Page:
I felt restricted because Blizzard took my individuality away from my character. As I played the game more and more, even items seemed less exciting to pick up because they all essentially did the same things. (+stat, more damage, more life, and maybe if it has that, we can get a fun stat on it) Unfortunately, this is just the tip of the ice berg when it comes to problems I have with Diablo 3 in its current state. There are fundamental design errors with the game that can’t be fixed in its full-release phase, such as Barbarians and Monks feeling underpowered (without proper equipment). Not to mention economy problems and whatnot.

    So, I think I’m going to chalk Diablo 3 as a disappointment in my book and as an over-hyped, under-developed shell of what it could have been. Here’s to Torchlight 2 being better.

    tl;dr: waah waah I don’t like Diablo 3 and I waited so long for it. Uniqueness of builds taken away, ranged classes OP. *insert nerd rage here*

  10. I do not think most people understand what unbiased means. Unbiased means merely reporting what happened as it actually happened.

    Starting your article off by defining nerds as “someone who cares deeply and irrationally about something in a way that is very hard for someone who doesn’t care about that thing to understand” isn’t helpful. First we would need to unpack what the author means by “irrational.” When somebody cares about something deeply and you do not understand why, does that mean the person is irrational? Perhaps you’re the one who is irrational.

    In any case, most do not care about philosophy or understanding other people. Does that mean those who do care about philosophy or understanding other people are nerds?

    Let’s say this definition of nerd is legitimate. What now? Why does it matter if some are nerds? How do you go from “you’re a nerd” to “you shouldn’t be a nerd” to “nerds are bad” to “nerd opinions are wrong.”

    This article is just dumb and trivial. Most people that I’ve listened to and have read, nerds or not, think Diablo 3 is mediocre or worse. Deal with it.

    • If I recall, I used the verbiage “relatively unbiased” and “most objective.” Based on common English, these statements imply that it is not 100% unbiased, and not 100% objective. Which it isn’t, and is duly accounted for in my exposition.

      What it is, is the MOST unbiased article written to date. And that is what I write. And all I can say to your closing words is this: birds of a feather flock together.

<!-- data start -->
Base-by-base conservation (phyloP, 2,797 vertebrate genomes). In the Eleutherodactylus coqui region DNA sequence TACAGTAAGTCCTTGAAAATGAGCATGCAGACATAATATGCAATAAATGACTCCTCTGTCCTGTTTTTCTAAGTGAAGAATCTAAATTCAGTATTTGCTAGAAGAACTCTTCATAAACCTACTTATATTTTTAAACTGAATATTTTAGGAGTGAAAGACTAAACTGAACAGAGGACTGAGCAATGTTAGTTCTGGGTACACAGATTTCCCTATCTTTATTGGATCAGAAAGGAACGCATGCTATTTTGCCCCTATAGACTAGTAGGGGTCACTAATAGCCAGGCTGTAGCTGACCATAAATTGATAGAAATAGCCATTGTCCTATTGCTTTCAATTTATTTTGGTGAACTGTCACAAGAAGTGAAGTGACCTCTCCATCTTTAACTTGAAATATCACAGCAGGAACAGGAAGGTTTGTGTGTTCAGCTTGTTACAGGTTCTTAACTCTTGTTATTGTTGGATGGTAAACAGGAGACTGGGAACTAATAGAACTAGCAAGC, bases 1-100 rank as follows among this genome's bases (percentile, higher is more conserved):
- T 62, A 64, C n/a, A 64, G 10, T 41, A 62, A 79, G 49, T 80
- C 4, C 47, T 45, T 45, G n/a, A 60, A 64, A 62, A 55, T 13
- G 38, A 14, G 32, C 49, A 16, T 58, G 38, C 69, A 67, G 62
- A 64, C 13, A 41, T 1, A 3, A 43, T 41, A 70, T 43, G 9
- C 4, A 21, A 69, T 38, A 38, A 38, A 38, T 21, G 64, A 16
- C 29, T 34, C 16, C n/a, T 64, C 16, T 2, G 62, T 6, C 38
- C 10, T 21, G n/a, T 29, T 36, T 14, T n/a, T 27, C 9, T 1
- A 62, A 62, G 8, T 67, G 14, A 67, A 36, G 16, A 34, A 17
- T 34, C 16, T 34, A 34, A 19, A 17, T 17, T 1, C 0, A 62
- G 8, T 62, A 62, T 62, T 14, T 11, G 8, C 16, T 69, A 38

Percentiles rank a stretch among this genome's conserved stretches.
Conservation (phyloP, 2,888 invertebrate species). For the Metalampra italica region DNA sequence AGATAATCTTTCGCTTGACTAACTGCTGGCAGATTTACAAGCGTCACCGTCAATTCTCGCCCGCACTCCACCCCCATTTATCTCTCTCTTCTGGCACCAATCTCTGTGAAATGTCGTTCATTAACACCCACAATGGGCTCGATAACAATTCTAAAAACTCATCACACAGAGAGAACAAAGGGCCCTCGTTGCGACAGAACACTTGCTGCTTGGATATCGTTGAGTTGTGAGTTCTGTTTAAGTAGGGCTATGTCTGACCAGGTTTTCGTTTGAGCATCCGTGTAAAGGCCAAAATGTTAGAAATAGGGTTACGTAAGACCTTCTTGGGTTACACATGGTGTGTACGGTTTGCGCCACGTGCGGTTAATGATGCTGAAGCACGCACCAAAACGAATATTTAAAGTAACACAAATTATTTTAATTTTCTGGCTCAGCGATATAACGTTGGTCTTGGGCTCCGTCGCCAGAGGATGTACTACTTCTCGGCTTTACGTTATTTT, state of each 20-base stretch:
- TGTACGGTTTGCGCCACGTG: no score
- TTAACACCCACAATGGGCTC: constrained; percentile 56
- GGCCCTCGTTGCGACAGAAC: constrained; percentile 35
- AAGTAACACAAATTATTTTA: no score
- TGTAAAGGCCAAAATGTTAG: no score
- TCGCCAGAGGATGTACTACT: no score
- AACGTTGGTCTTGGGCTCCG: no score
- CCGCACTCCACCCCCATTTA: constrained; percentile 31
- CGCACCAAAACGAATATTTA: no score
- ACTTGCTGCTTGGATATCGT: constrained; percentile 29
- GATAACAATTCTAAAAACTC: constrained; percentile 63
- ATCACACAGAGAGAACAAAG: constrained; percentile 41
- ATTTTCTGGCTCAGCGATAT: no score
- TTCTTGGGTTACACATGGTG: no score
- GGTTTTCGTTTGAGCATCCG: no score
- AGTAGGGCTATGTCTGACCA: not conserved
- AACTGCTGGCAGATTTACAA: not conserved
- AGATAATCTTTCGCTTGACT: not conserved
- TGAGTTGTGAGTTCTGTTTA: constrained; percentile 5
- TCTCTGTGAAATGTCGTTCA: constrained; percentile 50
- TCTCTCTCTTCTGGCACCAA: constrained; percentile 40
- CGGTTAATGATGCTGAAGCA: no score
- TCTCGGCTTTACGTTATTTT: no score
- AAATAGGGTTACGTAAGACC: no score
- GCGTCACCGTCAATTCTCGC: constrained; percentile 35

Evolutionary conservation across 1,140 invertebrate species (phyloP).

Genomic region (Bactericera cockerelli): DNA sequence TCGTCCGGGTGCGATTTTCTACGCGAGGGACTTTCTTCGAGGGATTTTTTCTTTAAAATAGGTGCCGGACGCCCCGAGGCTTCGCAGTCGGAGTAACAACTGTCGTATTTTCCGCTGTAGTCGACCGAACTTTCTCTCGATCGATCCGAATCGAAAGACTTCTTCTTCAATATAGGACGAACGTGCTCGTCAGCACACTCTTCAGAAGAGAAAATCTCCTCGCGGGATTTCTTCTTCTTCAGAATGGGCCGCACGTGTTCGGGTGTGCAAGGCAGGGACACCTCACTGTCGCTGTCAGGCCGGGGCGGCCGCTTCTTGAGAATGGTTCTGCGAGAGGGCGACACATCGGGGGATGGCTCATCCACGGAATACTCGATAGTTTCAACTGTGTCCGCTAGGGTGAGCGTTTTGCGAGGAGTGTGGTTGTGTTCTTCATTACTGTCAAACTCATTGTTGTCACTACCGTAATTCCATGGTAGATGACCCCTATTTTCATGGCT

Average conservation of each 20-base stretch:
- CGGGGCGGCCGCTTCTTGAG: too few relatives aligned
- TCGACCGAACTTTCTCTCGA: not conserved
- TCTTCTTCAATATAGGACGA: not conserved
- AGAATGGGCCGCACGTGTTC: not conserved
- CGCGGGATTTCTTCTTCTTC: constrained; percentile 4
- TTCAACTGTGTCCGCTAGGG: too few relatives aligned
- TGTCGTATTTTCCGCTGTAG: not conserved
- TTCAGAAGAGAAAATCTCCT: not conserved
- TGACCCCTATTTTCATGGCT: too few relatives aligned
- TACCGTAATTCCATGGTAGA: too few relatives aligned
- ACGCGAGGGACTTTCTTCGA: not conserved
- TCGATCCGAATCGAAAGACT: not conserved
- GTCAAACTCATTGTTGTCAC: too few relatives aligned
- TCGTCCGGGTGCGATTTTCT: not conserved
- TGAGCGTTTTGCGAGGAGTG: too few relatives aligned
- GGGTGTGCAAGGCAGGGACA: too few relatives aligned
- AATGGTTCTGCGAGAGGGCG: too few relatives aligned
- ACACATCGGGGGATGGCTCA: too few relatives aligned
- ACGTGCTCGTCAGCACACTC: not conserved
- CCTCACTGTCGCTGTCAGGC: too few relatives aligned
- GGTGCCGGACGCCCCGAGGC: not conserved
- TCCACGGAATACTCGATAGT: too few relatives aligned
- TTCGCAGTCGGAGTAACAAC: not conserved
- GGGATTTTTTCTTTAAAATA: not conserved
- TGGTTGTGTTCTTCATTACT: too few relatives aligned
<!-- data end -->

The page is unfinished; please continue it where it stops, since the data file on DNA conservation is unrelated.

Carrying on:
• “If I recall, I used the verbiage ‘relatively unbiased’ and ‘most objective.'”

        “Relatively ubiased” is bordering on becoming a contradiction. What does it mean to say that something is relatively unbiased? Are you saying that the article is objective compared to (A), where (A) stands for some undisclosed entity. Perhaps this undisclosed entity was objective, but your own bias interfered with your judgment of it, which lead you to the false conclusion that this article must be relatively unbiased since it differs from (A).

        And what does “most objective” mean? Are you saying that 75% of his article is an accurate description of how reality is? 85%? 95%? If somebody describes a series of events with 95% of it being true, with the remaining 5% being contingent upon belief or faith, then is this person being mostly objective? Or is objectivity a binary variable by which you’re either objective or you’re not? Finally, I must interate again, how are you determining what is objective or unbiased?

        “What it is, is the MOST unbiased article written to date.”

        Do you have any evidence of this claim? What is this based on, your opinion?

        “birds of a feather flock together.”

        Hardly. Most of my information comes from the Internet–which is a noncentralized international network.

        This “relatively unbiased” article starts off by REDEFINING the word nerd, lol. Yeah, real objective.

    • “This article is just dumb and trivial. Most people that I’ve listened to and have read, nerds or not, think Diablo 3 is mediocre or worse. Deal with it.”

      I hate to ask the obvious, but why are you reading a Diablo 3 news site?

  11. People feel ripped off by D3. That’s not nerd rage, that’s called buyer’s remorse.

    If it was free to play, would we see nearly the level of complaints? I think not. The game as it stands right now is worth $20 at best imo.